Saturday, October 02, 2004 +

Romano Guardini

Guardini's The Humanity of Christ: Contributions to a Psychology of Jesus could help one learn to read Gospel Scenes.

If we could work our way back to the picture of Christ as it existed before it had been turned over in the apostles' minds or elaborated in their preaching, before it had been assimilated by the corporate life of the faithful, we could find a figure of Christ even more colossal and incomprehensible than any conveyed by even the most daring statements of St Paul or St John.

Jesus never made the slightest gesture of detaching himself from a hostile, degrading, senseless world; of repelling what he could not avoid, as having no part in him, or of retreating within himself. What he had to contend with was wrong in every way, but he accepted it and, indeed, took it to heart, we might even say.

Aware that he had been sent by the Father, and filled with a desire to obey the Father's will in all things, he accepted everything that happened to him.... In the final analysis, it would not be of great importance what actually did happen, so long as it was the proper thing required by the situation at that moment.

Only because he lives, acts and speaks, does what he is speaking about exist.

[His thought] is clear, concise, utterly responsible, with no trace of self or superfluity.

A continual solitude enveloped Jesus. There were always men about him, but among them he was alone. His solitude arises because no one understands him. His enemies do not understand him, the multitude does not, but neither do his disciples.

Scarcely a single act of genuine communal existence is recorded in the Gospels; scarcely one true "we" in the strict sense of the term. Not even in prayer is it ever expressed. The résumé of his message from the Father, and the basis of the proper relationship to him, were given by Jesus in the prayer, Our Father. The subject of the Our Father is the "we" of the Christian: but Jesus never repeated this prayer with his disciples, never included himself with this "we". There is no place, as far as I can see, where he took the lead in joining together with his disciples in prayer. Where he himself is seen to pray, as for example at the end of the Last Supper, and still more strikingly, in the Garden of Olives, he speaks and adopts an attitude which no other man can imitate.

The story of his temptation [does] not relate to any real temptation at all: the incident is a revelation of the absolute unity of the will of Jesus with that of God.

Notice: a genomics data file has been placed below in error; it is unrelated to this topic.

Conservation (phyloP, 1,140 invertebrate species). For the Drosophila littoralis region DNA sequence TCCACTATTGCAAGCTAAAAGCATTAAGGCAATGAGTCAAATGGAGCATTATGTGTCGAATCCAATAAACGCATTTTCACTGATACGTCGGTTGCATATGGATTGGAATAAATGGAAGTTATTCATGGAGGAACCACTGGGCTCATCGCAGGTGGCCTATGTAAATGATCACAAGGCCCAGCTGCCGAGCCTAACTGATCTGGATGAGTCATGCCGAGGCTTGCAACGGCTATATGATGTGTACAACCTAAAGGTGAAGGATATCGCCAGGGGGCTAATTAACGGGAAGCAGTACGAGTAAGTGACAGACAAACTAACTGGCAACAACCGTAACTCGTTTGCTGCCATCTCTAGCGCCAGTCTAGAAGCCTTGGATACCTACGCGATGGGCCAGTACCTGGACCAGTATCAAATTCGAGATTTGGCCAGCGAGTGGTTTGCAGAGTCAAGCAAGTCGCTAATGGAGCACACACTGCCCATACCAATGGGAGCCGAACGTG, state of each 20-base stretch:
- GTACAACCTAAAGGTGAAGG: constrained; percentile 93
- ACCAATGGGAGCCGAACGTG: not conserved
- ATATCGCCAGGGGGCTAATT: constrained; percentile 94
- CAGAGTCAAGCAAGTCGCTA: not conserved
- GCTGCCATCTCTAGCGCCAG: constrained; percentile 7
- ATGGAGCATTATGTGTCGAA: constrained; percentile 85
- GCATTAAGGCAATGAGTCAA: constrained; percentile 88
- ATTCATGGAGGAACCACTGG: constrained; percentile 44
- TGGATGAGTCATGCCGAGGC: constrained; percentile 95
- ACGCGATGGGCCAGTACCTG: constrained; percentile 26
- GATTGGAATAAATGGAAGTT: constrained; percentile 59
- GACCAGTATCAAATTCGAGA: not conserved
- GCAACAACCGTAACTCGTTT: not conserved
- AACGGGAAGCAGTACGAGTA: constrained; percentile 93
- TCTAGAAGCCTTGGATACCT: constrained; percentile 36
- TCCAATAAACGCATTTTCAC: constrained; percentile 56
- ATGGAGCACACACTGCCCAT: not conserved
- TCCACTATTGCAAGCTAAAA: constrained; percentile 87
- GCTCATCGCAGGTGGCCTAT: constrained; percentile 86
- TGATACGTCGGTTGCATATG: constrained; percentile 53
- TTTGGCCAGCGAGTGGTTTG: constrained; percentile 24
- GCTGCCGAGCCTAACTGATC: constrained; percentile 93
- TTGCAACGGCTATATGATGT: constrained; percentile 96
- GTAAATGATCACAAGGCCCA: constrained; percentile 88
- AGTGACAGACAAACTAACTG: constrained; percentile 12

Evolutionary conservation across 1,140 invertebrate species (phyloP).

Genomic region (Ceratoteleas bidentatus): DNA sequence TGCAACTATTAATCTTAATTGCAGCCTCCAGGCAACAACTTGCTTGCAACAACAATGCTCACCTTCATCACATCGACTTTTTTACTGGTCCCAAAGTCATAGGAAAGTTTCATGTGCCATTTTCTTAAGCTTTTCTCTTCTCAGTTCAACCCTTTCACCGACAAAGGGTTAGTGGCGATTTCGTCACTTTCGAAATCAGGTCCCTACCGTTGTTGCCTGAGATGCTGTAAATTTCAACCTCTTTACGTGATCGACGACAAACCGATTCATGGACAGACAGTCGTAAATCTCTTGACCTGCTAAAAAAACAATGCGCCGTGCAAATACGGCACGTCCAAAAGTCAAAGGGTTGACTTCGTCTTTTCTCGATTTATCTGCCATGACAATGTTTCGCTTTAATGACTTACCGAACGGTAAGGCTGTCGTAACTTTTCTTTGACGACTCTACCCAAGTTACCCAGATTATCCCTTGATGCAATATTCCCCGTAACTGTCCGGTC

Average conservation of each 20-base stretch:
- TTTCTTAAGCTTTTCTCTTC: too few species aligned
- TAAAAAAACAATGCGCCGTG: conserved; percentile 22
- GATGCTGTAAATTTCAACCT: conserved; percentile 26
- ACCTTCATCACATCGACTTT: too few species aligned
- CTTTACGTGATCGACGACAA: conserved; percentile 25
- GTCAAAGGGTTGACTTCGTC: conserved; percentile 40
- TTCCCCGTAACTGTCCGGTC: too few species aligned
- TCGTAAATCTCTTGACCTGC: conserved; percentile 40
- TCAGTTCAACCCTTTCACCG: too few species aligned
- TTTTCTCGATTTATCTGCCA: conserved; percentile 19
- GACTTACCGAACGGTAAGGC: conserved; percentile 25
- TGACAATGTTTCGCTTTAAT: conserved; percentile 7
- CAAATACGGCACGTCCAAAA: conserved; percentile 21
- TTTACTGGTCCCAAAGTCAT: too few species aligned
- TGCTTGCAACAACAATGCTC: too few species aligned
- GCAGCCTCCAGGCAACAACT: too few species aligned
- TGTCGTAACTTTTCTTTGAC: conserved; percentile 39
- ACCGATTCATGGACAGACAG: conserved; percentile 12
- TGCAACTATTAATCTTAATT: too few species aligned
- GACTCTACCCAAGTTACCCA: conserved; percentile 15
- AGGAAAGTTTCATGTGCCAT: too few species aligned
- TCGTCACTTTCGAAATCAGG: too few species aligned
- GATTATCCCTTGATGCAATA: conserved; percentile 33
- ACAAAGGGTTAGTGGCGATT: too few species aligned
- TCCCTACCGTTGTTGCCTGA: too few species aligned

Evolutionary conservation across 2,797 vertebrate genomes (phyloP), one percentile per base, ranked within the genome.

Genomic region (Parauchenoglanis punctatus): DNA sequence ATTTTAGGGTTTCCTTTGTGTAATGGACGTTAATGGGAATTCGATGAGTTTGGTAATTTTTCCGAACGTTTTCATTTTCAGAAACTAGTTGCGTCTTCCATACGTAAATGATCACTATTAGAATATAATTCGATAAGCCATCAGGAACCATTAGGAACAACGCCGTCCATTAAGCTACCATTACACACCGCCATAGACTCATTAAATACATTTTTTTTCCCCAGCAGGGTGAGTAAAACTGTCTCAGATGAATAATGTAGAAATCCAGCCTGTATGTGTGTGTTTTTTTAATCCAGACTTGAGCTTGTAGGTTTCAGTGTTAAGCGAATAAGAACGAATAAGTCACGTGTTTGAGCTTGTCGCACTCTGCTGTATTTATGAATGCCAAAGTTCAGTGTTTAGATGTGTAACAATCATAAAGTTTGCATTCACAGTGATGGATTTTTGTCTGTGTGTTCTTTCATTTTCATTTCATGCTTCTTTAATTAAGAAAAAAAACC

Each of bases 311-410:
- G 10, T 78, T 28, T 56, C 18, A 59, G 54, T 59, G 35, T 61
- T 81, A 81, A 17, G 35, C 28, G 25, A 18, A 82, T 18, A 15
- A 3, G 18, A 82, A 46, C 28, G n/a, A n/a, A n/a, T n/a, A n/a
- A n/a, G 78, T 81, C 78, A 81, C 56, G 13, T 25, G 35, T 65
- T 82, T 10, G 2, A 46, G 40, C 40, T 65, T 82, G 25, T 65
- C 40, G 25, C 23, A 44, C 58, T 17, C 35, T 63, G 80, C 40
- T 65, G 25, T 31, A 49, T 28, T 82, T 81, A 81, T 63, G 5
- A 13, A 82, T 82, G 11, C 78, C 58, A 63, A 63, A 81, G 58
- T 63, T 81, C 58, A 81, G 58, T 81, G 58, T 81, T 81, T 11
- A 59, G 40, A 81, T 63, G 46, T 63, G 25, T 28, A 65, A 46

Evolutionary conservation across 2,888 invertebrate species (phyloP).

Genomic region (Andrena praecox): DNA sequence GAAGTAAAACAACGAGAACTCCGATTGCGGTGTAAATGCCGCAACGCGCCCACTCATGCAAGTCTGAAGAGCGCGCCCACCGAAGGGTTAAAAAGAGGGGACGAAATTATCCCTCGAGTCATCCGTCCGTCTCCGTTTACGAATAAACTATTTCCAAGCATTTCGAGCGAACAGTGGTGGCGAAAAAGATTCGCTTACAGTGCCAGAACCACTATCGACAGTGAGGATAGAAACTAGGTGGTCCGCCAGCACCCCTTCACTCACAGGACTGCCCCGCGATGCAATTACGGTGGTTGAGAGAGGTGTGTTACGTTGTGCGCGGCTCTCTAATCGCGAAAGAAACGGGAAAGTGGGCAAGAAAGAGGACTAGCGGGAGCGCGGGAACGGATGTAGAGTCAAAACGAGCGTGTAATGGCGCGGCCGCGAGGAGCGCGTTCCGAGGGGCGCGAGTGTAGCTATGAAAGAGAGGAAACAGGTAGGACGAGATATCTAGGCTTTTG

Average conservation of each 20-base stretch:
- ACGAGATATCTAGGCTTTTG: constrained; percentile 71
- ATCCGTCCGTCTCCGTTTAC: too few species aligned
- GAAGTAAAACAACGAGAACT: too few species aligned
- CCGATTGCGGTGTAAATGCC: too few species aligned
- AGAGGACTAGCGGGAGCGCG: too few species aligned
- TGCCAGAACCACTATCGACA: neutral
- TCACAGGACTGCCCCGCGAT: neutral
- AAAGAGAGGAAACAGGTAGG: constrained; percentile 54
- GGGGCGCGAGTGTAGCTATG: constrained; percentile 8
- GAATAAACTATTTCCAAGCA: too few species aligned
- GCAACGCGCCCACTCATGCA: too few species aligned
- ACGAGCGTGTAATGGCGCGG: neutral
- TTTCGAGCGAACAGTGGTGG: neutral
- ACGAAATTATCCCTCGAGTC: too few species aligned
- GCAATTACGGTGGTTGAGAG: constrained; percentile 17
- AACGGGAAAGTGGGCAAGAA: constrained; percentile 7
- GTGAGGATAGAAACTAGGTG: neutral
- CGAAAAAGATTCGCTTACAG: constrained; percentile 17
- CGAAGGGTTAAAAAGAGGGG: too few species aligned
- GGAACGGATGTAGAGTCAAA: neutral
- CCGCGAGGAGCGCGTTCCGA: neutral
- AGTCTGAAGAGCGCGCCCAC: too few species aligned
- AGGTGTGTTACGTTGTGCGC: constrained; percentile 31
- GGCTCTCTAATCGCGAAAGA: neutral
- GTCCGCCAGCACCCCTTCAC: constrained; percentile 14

He is always himself. There is no split discernible in his character. Indeed, we always get the impression from his behaviour that Jesus possessed great untapped reserves of strength, that he was actually much more than he appeared to be on the surface, and that he was capable of doing much more than he actually did.

Compared with the works of the great mystics or one of the great sermons of Buddha, the Sermon on the Mount appears almost a commonplace thing. The works of the mystics appear to be more profound, more powerful, more moving, more sublime - whatever term you prefer to use to describe that unusualness that is the hallmark of genius - until we realize that a judgement of this kind is not applicable to Jesus.

Jesus' place is not on the side whence the act of religion comes; his place is on the side whither it tends as to its object; he must be ranged, not among the pious and devout, but with the end to which the devout address their piety.

Jesus teaches us to use the Christian "we" when we address the Father. He unites all the faithful in one fellowship, enabling them to say, appropriately, "Our Father". But he himself does not use this "we".

He is not pious, but engenders piety.

To give his disciples his own Body and Blood as food, and to say that this was being sacrificed for them in atonement for sin, is, humanly speaking, the most appalling nonsense and an example of morbid hubris, apart from being disgusting.

Jesus says: To show love is to love me. To fail to love is to fail me.

We do not say: This language is good because it announces the truth; we say: It is good because it affirms him - Jesus.

In St John's Gospel we are told how Jesus was disputing with his enemies, and said to them: "I am he". These words are language which only God could use.

Jesus is truly seen only by the man who believes in him, or who - and this is the real antithesis of faith - finds him a stumbling-block.... Faith or scandal: these are the only real attitudes caused in man by Christ.